The max on the sidewall should never be exceeded!

And yes, chronic underinflation will overheat and destroy tires.

What I have a problem with is a blanket statement that always keeping all tires at the maximum inflation is a good thing.

Tire manufacturers are saddled with the responsibility of their product carrying an unknown load. So they clearly print ON THE PRODUCT what the maximum safe limits of their product are.

Then the car/truck/trailer makers choose a tire that will carry their product. And publish the recommended pressures that will produce safe and consistent unladen operation.

How can a car/truck/trailer manufacturer know exactly how much of our stuff is going to be carried on any given day? They CAN NOT!

So, it is up to us users of these things to make the choices every-single-day between safety, economy, time, etc.

I know my priorities. I really like getting to my destination without unpleasant surprises! If that means driving slower, getting a good night's rest and performing proper maintenance on my vehicles; Those are prices I am willing to pay.
__________________
TT 2015 19RD "TheJayco"
TV 2003 F-350 "Montblanc" - Housebroken chore truck


Sitting in The Cheap Seats.
And proud of it!
mike837go is offline   Reply With Quote
Old 06-23-2015, 12:19 PM   #16
Senior Member
 
VicS1950's Avatar
 
Join Date: Apr 2013
Posts: 517
Quote:
Originally Posted by mike837go View Post
Re-read that TSB "[SIZE=3]increased by 10 psi (70 kPa) above the recommended pressure based on the trailer placard" (emphasis mine)

The max on the sidewall should never be exceeded!

And yes, chronic underinflation will overheat and destroy tires.

...
Good catch. I missed that.

I know what has worked for me beginning in the late 1960's.

We would often bump the pressure above sidewall when towing cars on trailers. Never had a problem.

Under-inflation is a greater sin than max sidewall inflation. vic
VicS1950 is offline   Reply With Quote
Old 06-23-2015, 01:16 PM   #17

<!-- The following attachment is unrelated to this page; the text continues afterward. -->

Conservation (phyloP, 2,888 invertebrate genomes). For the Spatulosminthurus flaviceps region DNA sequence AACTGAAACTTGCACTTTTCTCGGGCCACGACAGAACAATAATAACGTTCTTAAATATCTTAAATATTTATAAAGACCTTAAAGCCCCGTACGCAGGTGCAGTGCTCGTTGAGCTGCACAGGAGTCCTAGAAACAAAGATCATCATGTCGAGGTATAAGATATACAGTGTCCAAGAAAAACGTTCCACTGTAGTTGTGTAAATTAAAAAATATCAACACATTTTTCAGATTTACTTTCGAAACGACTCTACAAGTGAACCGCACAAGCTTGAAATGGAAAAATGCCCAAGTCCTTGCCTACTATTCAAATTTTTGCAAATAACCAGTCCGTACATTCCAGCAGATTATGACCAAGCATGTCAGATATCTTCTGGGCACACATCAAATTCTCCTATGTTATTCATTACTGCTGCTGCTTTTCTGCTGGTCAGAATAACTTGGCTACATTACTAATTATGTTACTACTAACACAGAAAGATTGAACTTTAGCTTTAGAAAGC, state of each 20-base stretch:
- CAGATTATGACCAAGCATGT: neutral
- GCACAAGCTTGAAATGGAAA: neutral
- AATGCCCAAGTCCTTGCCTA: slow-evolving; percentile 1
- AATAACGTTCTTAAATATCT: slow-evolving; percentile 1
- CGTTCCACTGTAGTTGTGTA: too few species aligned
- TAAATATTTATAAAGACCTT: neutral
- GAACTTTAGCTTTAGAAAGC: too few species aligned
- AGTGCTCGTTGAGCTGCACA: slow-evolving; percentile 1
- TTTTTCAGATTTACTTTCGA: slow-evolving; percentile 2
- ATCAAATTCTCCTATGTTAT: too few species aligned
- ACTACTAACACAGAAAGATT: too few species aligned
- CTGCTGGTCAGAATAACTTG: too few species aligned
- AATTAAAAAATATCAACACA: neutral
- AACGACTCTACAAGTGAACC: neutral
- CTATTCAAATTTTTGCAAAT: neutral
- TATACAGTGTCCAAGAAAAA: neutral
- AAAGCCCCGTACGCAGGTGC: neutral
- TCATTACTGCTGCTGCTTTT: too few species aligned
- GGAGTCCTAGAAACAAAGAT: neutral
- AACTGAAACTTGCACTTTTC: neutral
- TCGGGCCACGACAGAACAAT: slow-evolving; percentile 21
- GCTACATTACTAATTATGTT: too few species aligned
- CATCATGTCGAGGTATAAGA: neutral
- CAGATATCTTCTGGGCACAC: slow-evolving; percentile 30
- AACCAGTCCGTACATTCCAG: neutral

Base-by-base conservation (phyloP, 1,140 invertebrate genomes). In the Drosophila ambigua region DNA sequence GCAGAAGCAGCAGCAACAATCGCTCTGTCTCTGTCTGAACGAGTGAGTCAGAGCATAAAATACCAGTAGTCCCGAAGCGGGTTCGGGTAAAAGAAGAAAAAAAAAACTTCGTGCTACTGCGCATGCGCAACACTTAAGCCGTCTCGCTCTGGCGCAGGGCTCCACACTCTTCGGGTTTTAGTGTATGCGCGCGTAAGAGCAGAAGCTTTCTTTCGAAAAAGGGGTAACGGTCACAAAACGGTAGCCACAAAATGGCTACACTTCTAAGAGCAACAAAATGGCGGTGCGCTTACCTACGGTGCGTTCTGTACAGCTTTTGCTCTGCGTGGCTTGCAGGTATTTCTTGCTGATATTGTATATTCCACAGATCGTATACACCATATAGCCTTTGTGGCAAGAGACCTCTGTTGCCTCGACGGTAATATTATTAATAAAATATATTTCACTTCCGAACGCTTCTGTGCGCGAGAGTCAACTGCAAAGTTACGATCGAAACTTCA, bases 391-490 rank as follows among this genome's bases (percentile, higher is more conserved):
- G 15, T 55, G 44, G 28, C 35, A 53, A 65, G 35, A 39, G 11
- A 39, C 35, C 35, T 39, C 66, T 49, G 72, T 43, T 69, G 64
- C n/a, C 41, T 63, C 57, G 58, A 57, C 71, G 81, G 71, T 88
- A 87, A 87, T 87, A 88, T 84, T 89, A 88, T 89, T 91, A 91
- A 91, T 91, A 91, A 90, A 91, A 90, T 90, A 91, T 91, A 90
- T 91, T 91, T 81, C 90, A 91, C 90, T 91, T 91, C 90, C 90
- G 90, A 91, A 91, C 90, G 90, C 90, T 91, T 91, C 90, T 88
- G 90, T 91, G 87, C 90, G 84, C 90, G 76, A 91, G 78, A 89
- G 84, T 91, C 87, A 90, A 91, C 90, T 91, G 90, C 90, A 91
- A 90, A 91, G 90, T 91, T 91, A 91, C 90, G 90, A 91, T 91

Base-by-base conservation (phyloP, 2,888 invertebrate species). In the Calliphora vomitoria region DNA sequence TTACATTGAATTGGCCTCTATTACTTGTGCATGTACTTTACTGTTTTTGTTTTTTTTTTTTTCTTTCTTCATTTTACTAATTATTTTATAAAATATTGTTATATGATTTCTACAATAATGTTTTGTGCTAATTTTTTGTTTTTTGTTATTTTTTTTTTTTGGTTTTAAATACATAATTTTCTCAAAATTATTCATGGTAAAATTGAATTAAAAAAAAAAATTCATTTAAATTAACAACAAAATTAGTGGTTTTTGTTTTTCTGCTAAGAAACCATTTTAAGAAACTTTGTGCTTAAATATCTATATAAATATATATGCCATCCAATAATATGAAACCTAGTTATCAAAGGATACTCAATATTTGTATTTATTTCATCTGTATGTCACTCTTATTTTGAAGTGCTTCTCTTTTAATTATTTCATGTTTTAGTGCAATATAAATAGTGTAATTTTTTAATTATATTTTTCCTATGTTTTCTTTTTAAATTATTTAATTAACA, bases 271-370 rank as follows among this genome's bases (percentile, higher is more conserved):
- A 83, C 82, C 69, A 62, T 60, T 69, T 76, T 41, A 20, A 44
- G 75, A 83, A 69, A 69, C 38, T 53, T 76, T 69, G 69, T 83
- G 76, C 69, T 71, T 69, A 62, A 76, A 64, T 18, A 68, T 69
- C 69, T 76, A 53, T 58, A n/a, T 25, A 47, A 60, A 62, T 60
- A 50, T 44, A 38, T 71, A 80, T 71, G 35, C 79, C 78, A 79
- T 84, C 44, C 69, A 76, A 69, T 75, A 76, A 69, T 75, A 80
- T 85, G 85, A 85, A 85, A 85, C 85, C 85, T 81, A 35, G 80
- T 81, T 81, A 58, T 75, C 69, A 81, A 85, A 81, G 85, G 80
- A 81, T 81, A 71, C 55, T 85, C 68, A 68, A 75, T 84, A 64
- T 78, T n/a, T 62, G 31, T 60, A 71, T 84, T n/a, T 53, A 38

Senior Member
 
mike837go's Avatar
 
Join Date: May 2015
Location: Campbell Hall
Posts: 2,837
Quote:
Originally Posted by VicS1950 View Post
Good catch. I missed that.

I know what has worked for me beginning in the late 1960's.

We would often bump the pressure above sidewall when towing cars on trailers. Never had a problem.

Under-inflation is a greater sin than max sidewall inflation. vic
Yeah.

But, uh... hasn't tire construction changed a bit since the 1960's?

I think I remember the term 'radial' being batted around sometime in the 1970's. Correct me if I'm wrong about the timing. I didn't get my driver's license until 1977.
__________________
TT 2015 19RD "TheJayco"
TV 2003 F-350 "Montblanc" - Housebroken chore truck


Sitting in The Cheap Seats.
And proud of it!
mike837go is offline   Reply With Quote
Old 06-23-2015, 02:12 PM   #18
Senior Member
 
Join Date: Oct 2014
Location: St. Clairsville
Posts: 227
Typically I run the trailer tires at max indicated pressure. As full timers, we tend to run a little more toward the GVWR. Our weight also goes up and down depending upon how much we have in the tanks. On long cross country moves we don't typically hook up much. I monitor what we are supposed to and motor on. Can't say we've ever had trouble. With the truck, it depends. On a long move I will run more toward the max pressure, but on short moves I typically leave it at about 60 psi instead of 80. Never had any problems there either.

In a small business we ran 1-ton duallies and F-Super Duties. We often ran 90-100 psi in a load range E 80 psi tire without any problems when we were moving heavy things (an F-Super Duty does squat a bit under 7 tons of slab wood ). We talked with our tire shop back then (80's, 90's) and they said it was common practice to do that and the tires could handle it. We never had a failure unless it was a puncture. That being said, nowadays I run closer to recommended pressures because of the higher speeds and, honestly, I don't think the product is as good, so I don't trust it as much.
djtho1 is offline   Reply With Quote